The Trondheim Academy of Fine Art (KiT) is organized as a flexible, dynamic and experimental institution dedicated to the education of contemporary artists and artistic research on an advanced, international level.
By bringing together individual studio practice, critical reflection and cross-disciplinary investigations in a wide range of different fields of knowledge, it offers a unique environment in which students, teachers and researchers move across the borders of artistic genres, media and disciplines.
Collaboration is at the core of the current development of the department into a strong and robust environment that initiates and fosters new notions of working together: Driven by emergent aesthetic sensibilities that acknowledge—indeed, appreciates—our mutual dependencies across disciplines and beyond identities.
As a part of NTNU and embedded in a new faculty that covers architecture, art, design and planning, KiT has developed a strategic focus on revisiting, revaluating and reimagining the relationships between art and technology.
The Trondheim Academy of Fine Art offers a three year BFA and a two-years MFA study program. Taking in 15 students per year, both study programs amount to a total of 75 study places. In 2017 KiT hosts three fellows of the Norwegian Artistic Research Program, as well as two externally funded, artistic research projects with a total budget of 4 million NOK (2015-2017).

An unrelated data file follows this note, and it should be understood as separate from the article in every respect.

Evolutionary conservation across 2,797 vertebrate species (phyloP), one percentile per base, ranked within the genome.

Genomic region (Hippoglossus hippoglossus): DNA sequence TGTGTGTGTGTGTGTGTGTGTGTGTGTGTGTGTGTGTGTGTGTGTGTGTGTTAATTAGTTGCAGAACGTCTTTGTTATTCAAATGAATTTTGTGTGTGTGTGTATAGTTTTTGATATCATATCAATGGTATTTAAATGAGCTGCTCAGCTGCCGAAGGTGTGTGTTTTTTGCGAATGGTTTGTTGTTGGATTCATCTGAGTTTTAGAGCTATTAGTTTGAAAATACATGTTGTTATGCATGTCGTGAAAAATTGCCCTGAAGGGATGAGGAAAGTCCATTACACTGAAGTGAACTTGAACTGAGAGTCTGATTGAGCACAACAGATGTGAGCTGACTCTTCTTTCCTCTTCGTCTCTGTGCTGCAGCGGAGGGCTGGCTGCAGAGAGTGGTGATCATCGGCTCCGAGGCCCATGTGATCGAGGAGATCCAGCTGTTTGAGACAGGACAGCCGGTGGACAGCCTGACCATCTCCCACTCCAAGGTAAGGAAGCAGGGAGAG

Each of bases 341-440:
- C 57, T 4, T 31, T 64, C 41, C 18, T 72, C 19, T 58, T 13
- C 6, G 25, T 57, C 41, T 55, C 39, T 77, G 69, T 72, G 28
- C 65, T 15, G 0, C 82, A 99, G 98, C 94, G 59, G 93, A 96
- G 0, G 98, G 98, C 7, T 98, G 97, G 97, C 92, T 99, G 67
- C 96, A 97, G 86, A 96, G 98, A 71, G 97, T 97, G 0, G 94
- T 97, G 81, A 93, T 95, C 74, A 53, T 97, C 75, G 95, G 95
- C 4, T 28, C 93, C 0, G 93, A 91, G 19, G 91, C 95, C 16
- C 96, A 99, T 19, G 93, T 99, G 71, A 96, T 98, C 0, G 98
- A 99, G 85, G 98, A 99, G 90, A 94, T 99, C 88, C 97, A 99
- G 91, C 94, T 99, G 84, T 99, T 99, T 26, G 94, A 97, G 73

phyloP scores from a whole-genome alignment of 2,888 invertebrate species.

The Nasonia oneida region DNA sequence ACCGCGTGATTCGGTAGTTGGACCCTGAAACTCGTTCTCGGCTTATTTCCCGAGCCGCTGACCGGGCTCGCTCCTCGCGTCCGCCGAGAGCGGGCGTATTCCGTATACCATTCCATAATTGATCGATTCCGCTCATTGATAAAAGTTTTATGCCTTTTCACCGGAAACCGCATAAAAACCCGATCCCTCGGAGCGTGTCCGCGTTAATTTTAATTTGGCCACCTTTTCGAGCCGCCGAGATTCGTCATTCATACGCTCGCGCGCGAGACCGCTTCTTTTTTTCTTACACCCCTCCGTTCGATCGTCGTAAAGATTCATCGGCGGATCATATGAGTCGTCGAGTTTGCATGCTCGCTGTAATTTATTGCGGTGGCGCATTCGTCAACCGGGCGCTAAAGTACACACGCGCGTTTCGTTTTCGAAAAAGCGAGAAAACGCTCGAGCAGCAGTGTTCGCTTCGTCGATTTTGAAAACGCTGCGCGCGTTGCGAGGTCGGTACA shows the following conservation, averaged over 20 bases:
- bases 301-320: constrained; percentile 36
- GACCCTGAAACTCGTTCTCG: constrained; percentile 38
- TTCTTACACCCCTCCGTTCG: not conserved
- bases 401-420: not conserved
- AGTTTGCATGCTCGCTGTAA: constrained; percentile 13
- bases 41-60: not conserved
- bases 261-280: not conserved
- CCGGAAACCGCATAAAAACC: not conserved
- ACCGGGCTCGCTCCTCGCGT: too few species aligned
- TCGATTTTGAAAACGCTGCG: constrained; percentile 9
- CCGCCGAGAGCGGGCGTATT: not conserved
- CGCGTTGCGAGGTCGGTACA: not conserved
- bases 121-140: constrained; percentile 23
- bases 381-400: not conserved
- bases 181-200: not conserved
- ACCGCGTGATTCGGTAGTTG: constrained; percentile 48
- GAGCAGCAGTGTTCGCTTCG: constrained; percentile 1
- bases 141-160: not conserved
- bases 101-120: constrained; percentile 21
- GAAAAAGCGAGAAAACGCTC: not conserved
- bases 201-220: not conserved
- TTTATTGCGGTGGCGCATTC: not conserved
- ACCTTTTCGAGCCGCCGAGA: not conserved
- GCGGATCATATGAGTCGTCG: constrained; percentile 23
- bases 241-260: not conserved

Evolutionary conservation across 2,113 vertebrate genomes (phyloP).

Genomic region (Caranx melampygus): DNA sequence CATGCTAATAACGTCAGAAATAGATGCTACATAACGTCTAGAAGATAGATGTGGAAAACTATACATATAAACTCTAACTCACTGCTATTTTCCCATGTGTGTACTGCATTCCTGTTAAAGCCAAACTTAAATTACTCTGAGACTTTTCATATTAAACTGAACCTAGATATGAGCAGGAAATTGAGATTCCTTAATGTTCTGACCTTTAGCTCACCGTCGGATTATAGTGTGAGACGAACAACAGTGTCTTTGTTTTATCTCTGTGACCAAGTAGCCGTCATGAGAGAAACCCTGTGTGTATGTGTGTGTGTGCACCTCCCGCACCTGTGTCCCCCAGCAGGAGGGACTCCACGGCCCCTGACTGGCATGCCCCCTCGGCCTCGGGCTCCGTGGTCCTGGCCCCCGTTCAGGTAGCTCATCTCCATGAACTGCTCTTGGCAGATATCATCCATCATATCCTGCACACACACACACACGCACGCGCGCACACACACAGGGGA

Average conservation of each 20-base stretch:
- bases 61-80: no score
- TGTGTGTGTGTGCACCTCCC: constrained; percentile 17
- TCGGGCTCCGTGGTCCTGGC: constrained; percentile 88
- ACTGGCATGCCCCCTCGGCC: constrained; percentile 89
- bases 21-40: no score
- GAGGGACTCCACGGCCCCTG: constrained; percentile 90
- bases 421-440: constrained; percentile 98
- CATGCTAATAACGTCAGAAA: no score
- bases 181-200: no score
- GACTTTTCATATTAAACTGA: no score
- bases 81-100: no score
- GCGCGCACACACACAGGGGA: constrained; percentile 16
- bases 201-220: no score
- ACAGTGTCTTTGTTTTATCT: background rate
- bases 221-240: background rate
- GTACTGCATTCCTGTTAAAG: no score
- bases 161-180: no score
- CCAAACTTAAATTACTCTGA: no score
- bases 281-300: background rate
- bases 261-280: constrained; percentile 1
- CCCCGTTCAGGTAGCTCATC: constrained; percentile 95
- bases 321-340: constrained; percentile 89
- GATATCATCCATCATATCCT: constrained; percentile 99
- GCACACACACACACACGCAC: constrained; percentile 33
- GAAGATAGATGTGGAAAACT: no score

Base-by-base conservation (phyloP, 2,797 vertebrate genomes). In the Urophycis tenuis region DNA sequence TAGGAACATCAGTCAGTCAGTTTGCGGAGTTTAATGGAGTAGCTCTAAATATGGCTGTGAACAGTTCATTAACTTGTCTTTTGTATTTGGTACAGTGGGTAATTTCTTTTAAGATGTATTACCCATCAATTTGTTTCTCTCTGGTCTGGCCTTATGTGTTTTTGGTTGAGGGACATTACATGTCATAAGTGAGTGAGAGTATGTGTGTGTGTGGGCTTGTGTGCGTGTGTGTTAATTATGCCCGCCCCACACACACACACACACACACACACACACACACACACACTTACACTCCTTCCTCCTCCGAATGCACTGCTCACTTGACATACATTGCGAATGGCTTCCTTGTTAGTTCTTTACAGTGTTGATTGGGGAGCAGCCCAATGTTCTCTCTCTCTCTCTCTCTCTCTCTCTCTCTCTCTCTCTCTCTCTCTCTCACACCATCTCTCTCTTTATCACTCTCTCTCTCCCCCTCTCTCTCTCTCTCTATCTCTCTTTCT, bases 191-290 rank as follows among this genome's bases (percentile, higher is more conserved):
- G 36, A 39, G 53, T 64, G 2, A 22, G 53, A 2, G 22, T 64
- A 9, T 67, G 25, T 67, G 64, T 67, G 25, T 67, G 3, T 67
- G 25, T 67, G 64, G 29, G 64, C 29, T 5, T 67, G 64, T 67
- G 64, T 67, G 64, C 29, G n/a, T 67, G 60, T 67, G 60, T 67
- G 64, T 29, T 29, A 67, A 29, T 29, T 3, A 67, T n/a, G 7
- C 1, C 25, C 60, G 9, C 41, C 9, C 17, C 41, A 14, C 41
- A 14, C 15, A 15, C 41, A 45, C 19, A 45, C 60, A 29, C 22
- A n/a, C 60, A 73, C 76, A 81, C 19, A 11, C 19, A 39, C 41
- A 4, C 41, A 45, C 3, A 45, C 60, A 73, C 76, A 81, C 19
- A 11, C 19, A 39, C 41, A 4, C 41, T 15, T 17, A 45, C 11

In the course of 2018 Artistic Research Fellowship Program will be transformed into a PhD program in Artistic Research.
The Trondheim Academy of Fine Art currently investigates the passage from a choice to a research and studio based model of artists’ education that reflects the need for transparent structures and identifiable objectives. “Zero latency” is the goal when it comes to translating research into education, and vice versa.
An up to date portfolio of study programs is based on a coherent and integrated concept that covers the three-cycle degree structure of higher education with a sharp, consistent profile as well as innovative learning methodologies from Bachelor, Master to Doctoral studies.
Today, the Trondheim Academy of Fine Art is focusing its artistic research strategy on two areas:
• “Art and Ocean” explores the potential of collaborations with NTNU’s strategic research area Ocean
• “Art in Smart Cities” develops an understanding of the role of artistic research and production within algorithmically controlled environments
Ultimately, the question of quality is at the core of artistic research at KiT: How to document and evaluate the outcomes and results of advanced practices of a knowledge production that begins precisely at the points where conventional, disciplinary approaches have reached their limits and, on this basis, is capable to address complex global challenges?